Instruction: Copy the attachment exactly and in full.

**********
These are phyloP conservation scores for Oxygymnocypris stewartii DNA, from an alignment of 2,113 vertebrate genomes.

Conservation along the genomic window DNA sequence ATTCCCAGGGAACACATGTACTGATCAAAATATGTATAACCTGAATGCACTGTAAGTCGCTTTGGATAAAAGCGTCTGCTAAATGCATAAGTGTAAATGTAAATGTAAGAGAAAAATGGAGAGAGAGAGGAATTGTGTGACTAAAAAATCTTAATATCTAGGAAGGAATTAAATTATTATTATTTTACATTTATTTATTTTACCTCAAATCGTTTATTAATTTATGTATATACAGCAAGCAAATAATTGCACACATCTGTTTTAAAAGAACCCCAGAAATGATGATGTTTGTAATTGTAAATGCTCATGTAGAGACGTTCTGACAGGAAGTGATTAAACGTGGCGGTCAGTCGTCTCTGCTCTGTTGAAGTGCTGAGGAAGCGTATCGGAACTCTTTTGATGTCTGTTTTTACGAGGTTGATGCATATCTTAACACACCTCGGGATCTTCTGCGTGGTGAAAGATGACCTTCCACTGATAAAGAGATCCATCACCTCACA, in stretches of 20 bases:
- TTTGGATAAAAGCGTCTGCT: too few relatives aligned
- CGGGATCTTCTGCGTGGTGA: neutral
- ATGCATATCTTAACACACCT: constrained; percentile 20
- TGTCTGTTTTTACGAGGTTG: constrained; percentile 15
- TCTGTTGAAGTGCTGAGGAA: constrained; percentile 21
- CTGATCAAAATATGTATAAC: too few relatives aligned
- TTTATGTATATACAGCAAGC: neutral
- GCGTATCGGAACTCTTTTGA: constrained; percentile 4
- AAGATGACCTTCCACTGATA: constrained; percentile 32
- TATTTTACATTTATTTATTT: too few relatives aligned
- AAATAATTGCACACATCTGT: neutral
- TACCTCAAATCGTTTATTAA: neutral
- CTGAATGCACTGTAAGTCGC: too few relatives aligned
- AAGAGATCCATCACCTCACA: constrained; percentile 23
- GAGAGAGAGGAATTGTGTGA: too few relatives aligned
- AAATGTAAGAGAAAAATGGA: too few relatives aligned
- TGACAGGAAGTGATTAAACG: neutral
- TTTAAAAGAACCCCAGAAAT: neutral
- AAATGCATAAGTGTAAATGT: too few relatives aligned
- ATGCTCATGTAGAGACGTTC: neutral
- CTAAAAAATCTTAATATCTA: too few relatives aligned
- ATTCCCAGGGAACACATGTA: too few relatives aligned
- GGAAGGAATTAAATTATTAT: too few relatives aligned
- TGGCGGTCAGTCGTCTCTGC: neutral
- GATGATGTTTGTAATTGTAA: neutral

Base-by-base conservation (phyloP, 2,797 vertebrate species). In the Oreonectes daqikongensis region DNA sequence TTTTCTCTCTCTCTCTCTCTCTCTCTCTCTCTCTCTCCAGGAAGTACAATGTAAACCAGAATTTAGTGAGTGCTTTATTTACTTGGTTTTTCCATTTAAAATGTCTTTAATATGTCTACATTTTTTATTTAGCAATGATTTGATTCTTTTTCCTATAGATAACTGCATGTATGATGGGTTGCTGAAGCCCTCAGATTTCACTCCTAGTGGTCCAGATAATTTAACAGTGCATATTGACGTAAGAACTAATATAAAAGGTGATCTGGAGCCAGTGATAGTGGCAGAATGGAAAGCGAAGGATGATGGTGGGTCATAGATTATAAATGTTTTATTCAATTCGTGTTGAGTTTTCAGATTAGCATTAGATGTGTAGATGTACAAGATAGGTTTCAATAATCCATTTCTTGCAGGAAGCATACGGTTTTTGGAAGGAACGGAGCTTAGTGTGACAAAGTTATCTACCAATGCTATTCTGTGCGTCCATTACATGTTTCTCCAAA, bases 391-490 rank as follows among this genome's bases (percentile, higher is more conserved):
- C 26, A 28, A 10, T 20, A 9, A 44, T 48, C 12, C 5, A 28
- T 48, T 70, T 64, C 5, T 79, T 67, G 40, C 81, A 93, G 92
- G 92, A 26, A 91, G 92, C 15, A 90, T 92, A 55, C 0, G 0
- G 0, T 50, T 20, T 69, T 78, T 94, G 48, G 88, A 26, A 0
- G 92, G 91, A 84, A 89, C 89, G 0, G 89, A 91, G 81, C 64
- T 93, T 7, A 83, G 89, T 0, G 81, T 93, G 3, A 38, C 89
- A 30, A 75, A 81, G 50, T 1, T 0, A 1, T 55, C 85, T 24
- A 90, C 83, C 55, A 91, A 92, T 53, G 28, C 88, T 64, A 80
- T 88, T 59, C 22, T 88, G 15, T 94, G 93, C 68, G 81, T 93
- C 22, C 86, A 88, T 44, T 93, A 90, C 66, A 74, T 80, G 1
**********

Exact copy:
These are phyloP conservation scores for Oxygymnocypris stewartii DNA, from an alignment of 2,113 vertebrate genomes.

Conservation along the genomic window DNA sequence ATTCCCAGGGAACACATGTACTGATCAAAATATGTATAACCTGAATGCACTGTAAGTCGCTTTGGATAAAAGCGTCTGCTAAATGCATAAGTGTAAATGTAAATGTAAGAGAAAAATGGAGAGAGAGAGGAATTGTGTGACTAAAAAATCTTAATATCTAGGAAGGAATTAAATTATTATTATTTTACATTTATTTATTTTACCTCAAATCGTTTATTAATTTATGTATATACAGCAAGCAAATAATTGCACACATCTGTTTTAAAAGAACCCCAGAAATGATGATGTTTGTAATTGTAAATGCTCATGTAGAGACGTTCTGACAGGAAGTGATTAAACGTGGCGGTCAGTCGTCTCTGCTCTGTTGAAGTGCTGAGGAAGCGTATCGGAACTCTTTTGATGTCTGTTTTTACGAGGTTGATGCATATCTTAACACACCTCGGGATCTTCTGCGTGGTGAAAGATGACCTTCCACTGATAAAGAGATCCATCACCTCACA, in stretches of 20 bases:
- TTTGGATAAAAGCGTCTGCT: too few relatives aligned
- CGGGATCTTCTGCGTGGTGA: neutral
- ATGCATATCTTAACACACCT: constrained; percentile 20
- TGTCTGTTTTTACGAGGTTG: constrained; percentile 15
- TCTGTTGAAGTGCTGAGGAA: constrained; percentile 21
- CTGATCAAAATATGTATAAC: too few relatives aligned
- TTTATGTATATACAGCAAGC: neutral
- GCGTATCGGAACTCTTTTGA: constrained; percentile 4
- AAGATGACCTTCCACTGATA: constrained; percentile 32
- TATTTTACATTTATTTATTT: too few relatives aligned
- AAATAATTGCACACATCTGT: neutral
- TACCTCAAATCGTTTATTAA: neutral
- CTGAATGCACTGTAAGTCGC: too few relatives aligned
- AAGAGATCCATCACCTCACA: constrained; percentile 23
- GAGAGAGAGGAATTGTGTGA: too few relatives aligned
- AAATGTAAGAGAAAAATGGA: too few relatives aligned
- TGACAGGAAGTGATTAAACG: neutral
- TTTAAAAGAACCCCAGAAAT: neutral
- AAATGCATAAGTGTAAATGT: too few relatives aligned
- ATGCTCATGTAGAGACGTTC: neutral
- CTAAAAAATCTTAATATCTA: too few relatives aligned
- ATTCCCAGGGAACACATGTA: too few relatives aligned
- GGAAGGAATTAAATTATTAT: too few relatives aligned
- TGGCGGTCAGTCGTCTCTGC: neutral
- GATGATGTTTGTAATTGTAA: neutral

Base-by-base conservation (phyloP, 2,797 vertebrate species). In the Oreonectes daqikongensis region DNA sequence TTTTCTCTCTCTCTCTCTCTCTCTCTCTCTCTCTCTCCAGGAAGTACAATGTAAACCAGAATTTAGTGAGTGCTTTATTTACTTGGTTTTTCCATTTAAAATGTCTTTAATATGTCTACATTTTTTATTTAGCAATGATTTGATTCTTTTTCCTATAGATAACTGCATGTATGATGGGTTGCTGAAGCCCTCAGATTTCACTCCTAGTGGTCCAGATAATTTAACAGTGCATATTGACGTAAGAACTAATATAAAAGGTGATCTGGAGCCAGTGATAGTGGCAGAATGGAAAGCGAAGGATGATGGTGGGTCATAGATTATAAATGTTTTATTCAATTCGTGTTGAGTTTTCAGATTAGCATTAGATGTGTAGATGTACAAGATAGGTTTCAATAATCCATTTCTTGCAGGAAGCATACGGTTTTTGGAAGGAACGGAGCTTAGTGTGACAAAGTTATCTACCAATGCTATTCTGTGCGTCCATTACATGTTTCTCCAAA, bases 391-490 rank as follows among this genome's bases (percentile, higher is more conserved):
- C 26, A 28, A 10, T 20, A 9, A 44, T 48, C 12, C 5, A 28
- T 48, T 70, T 64, C 5, T 79, T 67, G 40, C 81, A 93, G 92
- G 92, A 26, A 91, G 92, C 15, A 90, T 92, A 55, C 0, G 0
- G 0, T 50, T 20, T 69, T 78, T 94, G 48, G 88, A 26, A 0
- G 92, G 91, A 84, A 89, C 89, G 0, G 89, A 91, G 81, C 64
- T 93, T 7, A 83, G 89, T 0, G 81, T 93, G 3, A 38, C 89
- A 30, A 75, A 81, G 50, T 1, T 0, A 1, T 55, C 85, T 24
- A 90, C 83, C 55, A 91, A 92, T 53, G 28, C 88, T 64, A 80
- T 88, T 59, C 22, T 88, G 15, T 94, G 93, C 68, G 81, T 93
- C 22, C 86, A 88, T 44, T 93, A 90, C 66, A 74, T 80, G 1